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Family Saga Reviews

Looking for some Family Saga? Check below for reviews of items that are available in our collections to borrow.

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‘Three Sisters, Three Queens’
by Philippa Gregory

"This book isn't really the stories of three Queens, but instead focuses on the life of Margaret Tudor and her consuming jealousy of her sister Mary and sister in law Katherine of Aragon. This is unfortunate as it would be difficult to find a less sympathetic heroine than Margaret. It's hard, being so far removed, to understand the all-encompassing sense of entitlement that came with being a Tudor princess, and while I did try to suspend modern ideas of monarchy while reading this book, I found that I was developing a deep rooted and increasingly militant case of republicanism as it progressed. Two stars."

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‘This Must Be the Place’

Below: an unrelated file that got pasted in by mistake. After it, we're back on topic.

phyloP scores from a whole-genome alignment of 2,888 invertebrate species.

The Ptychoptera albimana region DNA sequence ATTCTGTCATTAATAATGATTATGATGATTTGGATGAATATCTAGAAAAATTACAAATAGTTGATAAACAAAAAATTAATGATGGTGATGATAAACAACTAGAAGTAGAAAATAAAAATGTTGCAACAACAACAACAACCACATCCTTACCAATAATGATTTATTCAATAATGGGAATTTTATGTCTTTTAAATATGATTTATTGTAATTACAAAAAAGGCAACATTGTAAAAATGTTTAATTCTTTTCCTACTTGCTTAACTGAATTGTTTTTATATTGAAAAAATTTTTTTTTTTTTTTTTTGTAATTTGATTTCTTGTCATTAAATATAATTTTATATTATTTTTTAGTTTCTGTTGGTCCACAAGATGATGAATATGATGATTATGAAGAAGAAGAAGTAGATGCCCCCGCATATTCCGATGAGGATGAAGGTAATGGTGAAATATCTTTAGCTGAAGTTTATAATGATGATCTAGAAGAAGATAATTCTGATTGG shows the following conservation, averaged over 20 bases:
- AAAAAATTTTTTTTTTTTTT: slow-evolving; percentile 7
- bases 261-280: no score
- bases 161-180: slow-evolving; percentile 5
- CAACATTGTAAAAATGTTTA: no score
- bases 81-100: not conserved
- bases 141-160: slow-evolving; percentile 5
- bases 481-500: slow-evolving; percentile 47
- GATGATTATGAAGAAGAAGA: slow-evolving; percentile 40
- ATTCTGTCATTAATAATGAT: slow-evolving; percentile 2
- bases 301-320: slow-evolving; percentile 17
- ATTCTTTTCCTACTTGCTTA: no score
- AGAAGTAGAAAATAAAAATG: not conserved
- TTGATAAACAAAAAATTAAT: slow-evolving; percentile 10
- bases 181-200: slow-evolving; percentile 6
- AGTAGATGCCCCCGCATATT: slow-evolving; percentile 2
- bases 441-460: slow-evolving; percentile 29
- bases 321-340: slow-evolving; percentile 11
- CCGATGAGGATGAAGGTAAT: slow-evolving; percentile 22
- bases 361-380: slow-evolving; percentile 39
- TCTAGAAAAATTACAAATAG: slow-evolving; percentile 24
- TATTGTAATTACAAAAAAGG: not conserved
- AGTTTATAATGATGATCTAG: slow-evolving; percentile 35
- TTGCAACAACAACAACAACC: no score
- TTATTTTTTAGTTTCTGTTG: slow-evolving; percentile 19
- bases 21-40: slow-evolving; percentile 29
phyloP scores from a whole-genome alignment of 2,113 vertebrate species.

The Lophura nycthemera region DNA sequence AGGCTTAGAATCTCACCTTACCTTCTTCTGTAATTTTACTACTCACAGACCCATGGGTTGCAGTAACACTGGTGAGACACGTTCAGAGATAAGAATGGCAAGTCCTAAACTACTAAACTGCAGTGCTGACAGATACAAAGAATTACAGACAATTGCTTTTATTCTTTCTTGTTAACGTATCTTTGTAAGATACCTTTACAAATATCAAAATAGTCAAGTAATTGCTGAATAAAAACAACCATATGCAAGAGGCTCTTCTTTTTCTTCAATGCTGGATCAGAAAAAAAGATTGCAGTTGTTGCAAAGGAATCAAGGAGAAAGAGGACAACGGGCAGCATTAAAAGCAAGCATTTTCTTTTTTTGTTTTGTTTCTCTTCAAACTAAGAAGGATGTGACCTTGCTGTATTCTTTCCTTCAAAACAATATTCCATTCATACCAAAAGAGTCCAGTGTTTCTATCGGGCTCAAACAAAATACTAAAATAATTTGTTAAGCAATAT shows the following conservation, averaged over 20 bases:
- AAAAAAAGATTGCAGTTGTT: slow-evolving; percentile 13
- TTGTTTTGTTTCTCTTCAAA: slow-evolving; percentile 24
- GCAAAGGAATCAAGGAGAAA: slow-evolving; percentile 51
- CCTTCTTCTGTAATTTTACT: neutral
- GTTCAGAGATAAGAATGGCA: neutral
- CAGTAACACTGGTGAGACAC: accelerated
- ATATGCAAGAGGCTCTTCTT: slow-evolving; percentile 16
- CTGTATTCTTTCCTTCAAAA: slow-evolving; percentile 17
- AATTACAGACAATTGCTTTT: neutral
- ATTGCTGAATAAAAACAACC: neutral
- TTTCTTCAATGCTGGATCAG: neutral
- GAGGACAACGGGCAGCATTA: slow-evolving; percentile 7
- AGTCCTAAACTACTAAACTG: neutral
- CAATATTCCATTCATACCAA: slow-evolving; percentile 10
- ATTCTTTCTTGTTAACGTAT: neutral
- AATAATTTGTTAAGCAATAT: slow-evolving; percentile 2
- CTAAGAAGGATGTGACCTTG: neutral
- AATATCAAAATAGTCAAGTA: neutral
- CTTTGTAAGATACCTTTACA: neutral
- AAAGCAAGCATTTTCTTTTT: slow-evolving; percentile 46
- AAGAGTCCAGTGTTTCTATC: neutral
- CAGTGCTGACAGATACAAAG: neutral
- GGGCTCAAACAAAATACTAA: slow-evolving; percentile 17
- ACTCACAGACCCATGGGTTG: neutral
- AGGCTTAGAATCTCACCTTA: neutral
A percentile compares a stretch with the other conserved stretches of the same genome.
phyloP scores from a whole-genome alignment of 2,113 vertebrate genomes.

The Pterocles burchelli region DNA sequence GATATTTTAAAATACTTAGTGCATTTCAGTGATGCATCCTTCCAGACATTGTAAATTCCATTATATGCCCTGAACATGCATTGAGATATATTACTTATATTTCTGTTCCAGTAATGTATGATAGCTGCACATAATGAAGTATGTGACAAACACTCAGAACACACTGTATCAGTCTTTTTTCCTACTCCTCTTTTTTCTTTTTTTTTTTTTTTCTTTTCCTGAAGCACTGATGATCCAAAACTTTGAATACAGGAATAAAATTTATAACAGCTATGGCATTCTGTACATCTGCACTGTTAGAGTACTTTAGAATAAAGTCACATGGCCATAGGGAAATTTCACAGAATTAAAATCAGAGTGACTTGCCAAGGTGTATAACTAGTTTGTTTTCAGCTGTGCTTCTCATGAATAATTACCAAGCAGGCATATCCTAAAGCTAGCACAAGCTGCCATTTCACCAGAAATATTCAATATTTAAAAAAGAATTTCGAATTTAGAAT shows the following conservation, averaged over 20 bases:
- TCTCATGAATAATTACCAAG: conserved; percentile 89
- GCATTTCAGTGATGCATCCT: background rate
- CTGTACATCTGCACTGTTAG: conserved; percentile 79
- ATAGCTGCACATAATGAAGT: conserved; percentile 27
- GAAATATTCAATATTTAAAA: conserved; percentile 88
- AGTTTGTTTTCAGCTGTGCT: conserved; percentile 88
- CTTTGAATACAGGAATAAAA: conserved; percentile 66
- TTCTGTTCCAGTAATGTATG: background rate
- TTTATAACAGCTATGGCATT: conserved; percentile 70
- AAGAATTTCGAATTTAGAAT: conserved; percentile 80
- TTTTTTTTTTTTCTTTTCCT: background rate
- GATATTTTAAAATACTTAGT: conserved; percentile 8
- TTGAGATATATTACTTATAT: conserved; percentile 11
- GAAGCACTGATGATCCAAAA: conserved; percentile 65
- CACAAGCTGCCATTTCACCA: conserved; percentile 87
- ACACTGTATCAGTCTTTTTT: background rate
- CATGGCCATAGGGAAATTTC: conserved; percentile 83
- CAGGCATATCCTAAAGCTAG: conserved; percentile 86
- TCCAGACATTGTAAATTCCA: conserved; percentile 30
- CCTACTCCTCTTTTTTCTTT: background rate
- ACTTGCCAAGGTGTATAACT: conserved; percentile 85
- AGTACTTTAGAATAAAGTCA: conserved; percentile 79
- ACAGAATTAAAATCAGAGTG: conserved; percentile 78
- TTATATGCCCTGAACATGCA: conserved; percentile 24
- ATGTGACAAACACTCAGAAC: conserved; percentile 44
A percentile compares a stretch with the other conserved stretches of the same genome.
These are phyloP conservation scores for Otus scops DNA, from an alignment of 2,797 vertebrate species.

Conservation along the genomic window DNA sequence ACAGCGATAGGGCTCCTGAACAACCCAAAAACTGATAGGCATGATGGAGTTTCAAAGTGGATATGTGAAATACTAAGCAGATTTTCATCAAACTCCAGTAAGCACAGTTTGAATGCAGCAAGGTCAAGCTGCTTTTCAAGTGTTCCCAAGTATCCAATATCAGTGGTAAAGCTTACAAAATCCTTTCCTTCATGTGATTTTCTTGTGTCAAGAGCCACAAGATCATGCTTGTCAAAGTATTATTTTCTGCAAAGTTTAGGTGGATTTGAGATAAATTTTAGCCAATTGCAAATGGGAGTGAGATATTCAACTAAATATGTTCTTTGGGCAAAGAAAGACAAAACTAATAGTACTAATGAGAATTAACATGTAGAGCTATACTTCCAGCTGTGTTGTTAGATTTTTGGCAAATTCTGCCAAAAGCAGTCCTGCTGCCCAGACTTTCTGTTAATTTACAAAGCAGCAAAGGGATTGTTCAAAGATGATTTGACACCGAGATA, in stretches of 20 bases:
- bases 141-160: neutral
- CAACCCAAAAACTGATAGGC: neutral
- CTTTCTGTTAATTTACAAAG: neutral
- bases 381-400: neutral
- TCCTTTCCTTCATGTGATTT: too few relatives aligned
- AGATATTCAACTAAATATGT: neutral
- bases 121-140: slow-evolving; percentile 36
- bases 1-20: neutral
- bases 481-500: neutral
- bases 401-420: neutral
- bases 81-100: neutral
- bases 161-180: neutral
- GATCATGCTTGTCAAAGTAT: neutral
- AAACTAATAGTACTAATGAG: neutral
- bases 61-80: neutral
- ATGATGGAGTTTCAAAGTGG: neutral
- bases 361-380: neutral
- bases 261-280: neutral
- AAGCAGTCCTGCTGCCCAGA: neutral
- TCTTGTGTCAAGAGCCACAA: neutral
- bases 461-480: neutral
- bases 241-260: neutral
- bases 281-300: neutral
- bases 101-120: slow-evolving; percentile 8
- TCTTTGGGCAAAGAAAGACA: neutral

by Maggie O'Farrell

"I have often thought of Maggie O'Farrell's writing as surprisingly original. Surprising in that the words she uses are so carefully and exactly chosen, placed just where they need to be without feeling self-conscious. Surprising in that the way she describes landscapes and people are so vivid, so perfectly conjured that it is like learning a word in another language that expresses an instantly recognisable feeling you have no word for and leaves you wondering that something so common could have been overlooked, that it could feel so original and obvious at once. Surprising in that almost every character who makes an appearance slots into fully realised view, one by one, leaving disconcerting questions about why the two or three who were never given a say or chance to defend themselves were left out of such a deliberately crafted narrative. The main criticism of this book is that the main crises of the protagonist life are used as a means to examine the conflict in his relationships, which is what O'Farrell does best, but it leaves the events themselves feeling a little rushed over and anaemic. It is how they make him feel and his response to them that matters, they have little dramatic tension and weight in their own right, seeming off kilter given the inherent drama of the events themselves.

"This is a compelling read, but take some time over it, it requires some pause for thought."

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